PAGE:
“Then maybe the universe should mind its own business. I have enough family members meddling in my life without the universe getting involved.”

“Think of it like this,” Irene said. “Let’s say you have a mouth full of rotten teeth. Bacteria has eaten away the roots, and thick pus is oozing along the gum line.”

“Am I also a wife-beater with seven bloodhounds in this scenario?”

“Hear me out. Now, you know you can’t live with the rotten teeth. The bacteria will seep into your bloodstream and kill you. So what do you do? You extract them — each and every one. And once you pull all the teeth, your mouth will be free to heal. Only by extricating the disease will you be allowed to live a full and rich life.”

“If you call drinking your food through a straw a full and rich life.”

“It’s the best metaphor I could conjure after three glasses of wine,” Irene said. “But did you catch what I meant? You might have loved Annabelle,  but when it came to your long-term happiness, maybe she was the equivalent of a mouth full of rotten teeth.”

“I’ve never had my love life discussed in terms of dental hygiene before. It’s a lot to chew on.”

Irene rolled her eyes. “Yeah, yeah — hardy-har-har. I hope you got my point, because I’m not repeating myself.”

“That’s what I like about you, Irene. You’re not at all like other women.”

“I’m going to smack you,” Irene said, raising a fist. “And you know, instead of wasting all your time here with me, why not try talking to an unattached woman? There’s plenty to choose from, and it is a party, after all.”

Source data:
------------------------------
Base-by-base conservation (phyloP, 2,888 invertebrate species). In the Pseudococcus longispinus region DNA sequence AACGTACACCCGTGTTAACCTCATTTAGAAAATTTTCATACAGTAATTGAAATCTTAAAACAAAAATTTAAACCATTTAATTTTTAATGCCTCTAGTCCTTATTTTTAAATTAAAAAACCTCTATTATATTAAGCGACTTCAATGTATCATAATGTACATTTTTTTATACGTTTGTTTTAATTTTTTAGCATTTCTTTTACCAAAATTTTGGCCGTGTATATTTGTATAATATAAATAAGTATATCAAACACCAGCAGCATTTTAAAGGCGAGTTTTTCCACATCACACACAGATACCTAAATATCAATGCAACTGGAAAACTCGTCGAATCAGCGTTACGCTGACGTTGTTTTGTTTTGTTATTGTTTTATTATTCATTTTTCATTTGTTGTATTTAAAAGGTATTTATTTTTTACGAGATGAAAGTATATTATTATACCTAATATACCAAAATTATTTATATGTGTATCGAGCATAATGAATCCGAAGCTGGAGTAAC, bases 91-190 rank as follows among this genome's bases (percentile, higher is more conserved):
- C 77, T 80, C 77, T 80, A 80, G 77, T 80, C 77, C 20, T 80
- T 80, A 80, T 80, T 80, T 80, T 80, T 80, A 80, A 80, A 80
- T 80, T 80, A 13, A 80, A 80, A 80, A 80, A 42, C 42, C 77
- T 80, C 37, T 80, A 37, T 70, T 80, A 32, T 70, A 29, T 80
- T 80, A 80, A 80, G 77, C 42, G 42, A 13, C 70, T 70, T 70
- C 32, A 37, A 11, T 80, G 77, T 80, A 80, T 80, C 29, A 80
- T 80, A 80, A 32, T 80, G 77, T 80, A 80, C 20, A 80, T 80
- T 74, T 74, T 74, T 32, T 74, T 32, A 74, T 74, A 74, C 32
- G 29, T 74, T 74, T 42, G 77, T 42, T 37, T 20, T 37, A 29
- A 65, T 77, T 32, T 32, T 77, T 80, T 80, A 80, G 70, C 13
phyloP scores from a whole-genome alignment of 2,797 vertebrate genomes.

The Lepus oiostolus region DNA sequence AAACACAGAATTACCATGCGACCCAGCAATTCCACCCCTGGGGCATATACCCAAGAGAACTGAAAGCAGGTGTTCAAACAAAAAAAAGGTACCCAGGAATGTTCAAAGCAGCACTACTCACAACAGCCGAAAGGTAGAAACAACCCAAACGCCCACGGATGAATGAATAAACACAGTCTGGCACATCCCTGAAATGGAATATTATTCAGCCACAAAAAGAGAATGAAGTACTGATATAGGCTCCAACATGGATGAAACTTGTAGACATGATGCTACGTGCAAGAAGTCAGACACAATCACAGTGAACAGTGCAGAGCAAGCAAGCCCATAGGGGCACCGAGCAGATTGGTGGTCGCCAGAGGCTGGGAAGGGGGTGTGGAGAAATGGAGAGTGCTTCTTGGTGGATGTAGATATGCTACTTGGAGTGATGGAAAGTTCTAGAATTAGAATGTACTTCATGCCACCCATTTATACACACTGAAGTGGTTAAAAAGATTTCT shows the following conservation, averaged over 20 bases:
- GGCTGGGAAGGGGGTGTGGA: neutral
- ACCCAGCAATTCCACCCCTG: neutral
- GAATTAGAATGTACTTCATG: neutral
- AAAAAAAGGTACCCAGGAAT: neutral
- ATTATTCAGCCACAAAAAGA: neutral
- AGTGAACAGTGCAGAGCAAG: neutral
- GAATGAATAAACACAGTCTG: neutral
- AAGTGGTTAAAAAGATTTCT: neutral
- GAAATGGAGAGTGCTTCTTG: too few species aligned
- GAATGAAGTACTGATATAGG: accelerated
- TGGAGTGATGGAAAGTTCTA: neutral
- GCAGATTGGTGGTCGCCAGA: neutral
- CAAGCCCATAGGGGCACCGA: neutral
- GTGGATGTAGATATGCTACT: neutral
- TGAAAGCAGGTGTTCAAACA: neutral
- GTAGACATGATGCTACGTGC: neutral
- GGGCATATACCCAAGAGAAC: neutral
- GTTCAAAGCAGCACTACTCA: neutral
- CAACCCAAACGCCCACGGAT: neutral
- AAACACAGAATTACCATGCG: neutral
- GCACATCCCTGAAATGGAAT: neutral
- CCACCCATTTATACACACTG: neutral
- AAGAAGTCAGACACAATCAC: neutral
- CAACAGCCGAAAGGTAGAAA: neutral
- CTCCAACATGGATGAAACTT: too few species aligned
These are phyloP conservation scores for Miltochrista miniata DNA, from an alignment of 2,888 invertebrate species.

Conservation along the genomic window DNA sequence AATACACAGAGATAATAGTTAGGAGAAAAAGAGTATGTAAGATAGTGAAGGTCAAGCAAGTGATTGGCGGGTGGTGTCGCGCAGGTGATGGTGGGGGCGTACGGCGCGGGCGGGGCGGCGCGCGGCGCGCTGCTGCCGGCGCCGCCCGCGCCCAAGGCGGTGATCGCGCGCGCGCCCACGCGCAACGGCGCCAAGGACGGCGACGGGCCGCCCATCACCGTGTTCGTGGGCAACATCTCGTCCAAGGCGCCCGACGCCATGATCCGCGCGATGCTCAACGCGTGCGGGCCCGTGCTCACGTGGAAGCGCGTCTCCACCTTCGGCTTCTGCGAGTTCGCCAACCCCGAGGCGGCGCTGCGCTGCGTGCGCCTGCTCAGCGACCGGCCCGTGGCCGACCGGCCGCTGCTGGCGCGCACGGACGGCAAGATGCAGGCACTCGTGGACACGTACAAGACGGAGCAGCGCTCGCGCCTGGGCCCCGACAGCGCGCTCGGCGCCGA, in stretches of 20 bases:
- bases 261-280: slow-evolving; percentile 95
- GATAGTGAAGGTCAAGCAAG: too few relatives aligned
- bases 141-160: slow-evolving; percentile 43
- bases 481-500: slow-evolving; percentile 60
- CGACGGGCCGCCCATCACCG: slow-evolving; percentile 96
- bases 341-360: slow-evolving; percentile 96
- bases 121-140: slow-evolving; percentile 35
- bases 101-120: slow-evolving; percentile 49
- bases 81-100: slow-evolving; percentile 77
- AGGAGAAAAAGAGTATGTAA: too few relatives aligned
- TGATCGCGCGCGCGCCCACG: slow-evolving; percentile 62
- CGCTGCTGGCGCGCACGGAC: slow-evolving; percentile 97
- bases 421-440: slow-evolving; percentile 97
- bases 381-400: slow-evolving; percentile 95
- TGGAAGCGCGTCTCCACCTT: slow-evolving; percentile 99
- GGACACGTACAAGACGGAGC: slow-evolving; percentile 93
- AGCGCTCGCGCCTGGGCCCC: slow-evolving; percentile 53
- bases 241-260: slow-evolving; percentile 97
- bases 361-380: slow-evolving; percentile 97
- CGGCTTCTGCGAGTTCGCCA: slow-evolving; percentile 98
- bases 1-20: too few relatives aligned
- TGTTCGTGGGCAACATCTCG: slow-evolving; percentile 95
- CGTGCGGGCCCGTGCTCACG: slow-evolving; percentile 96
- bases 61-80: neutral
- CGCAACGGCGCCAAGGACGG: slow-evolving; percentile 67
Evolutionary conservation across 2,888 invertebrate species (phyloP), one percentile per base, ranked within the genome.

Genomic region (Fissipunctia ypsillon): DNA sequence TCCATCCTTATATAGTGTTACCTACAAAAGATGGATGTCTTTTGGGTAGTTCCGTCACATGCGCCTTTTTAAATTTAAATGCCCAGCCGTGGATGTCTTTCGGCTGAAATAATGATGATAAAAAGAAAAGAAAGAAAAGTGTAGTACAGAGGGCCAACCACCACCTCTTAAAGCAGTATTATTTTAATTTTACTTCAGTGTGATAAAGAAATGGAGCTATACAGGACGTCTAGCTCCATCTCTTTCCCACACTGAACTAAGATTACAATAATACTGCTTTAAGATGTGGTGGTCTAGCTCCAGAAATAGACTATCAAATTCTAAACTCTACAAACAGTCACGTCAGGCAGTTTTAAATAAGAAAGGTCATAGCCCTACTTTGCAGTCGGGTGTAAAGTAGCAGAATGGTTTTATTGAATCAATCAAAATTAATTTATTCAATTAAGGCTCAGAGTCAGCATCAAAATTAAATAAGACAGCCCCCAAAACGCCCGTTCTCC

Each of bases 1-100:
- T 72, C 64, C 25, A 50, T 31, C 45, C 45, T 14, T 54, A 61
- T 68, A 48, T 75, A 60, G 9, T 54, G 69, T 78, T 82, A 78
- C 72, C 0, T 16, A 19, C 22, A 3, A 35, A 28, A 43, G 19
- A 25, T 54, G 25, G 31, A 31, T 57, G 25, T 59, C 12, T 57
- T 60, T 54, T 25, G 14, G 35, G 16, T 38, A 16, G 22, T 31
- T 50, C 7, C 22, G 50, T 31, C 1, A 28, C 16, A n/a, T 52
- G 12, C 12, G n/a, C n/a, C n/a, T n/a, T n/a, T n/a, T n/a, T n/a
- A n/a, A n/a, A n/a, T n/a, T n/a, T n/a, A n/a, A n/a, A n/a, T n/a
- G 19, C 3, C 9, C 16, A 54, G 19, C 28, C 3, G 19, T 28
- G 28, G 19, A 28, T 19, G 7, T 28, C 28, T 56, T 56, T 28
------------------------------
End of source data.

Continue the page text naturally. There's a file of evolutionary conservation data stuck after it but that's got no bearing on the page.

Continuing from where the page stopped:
Lyle shook his head. “I don’t think unemployed men are supposed to speak to unattached women. It’s a law.”

“That’s nonsense. Tom was unemployed for most of our engagement, and I still married him.”

“You might not have been thinking clearly from the English-muffin withdrawals.”

“I mean, it, Lyle. Try talking to someone. No one’s here to judge. Everyone’s here to have a good time.”

“Which is exactly why I should keep my mouth shut. I don’t want to ruin anyone’s evening by introducing myself.”

“You know what — I have a new project for the night,” Irene said. “I’m going to find an eligible young woman to set you up with.”

Lyle sighed. “First it’s my relatives meddling with my life. Then the universe. And now you.”

“The universe doesn’t meddle — it steps in to help. Which is exactly what I’m doing. You need somebody, Lyle. Besides, I’m a good judge of character. You’ll like who I pick.”

“Can I have any input at all on my romantic partners?”

“Not if you know what’s best for you,” Irene said. “Men are too superficial. They treasure looks over substance. In fact, I bet if I left it up to you, you’d pick the next woman to come walking through the sliding-glass door.”

“She’d have to be good-looking.”

“All right, that’s it,” Irene said, raising her hand. “I’m really going to smack you this time.”

Lyle pointed. “You’re spilling your wine.”

“Nice try.”

“I’m serious. It’s dribbling on the floor.”

Irene looked down. “Oh, no. I should have seen that coming.”

Lyle grinned. “You probably would have, if you had invited your psychic.”

Author: Allen

I’m a humorist and fiction writer, as well as the author of two books. One is a collection of humor, and one is a collection of short stories. Both books are available on Amazon. I always wanted to write a comic strip, but I can’t draw. Not even a stick-person. So that’s why “The Lawn-Cutting Crew” is a comic strip without drawings. I hope you enjoy!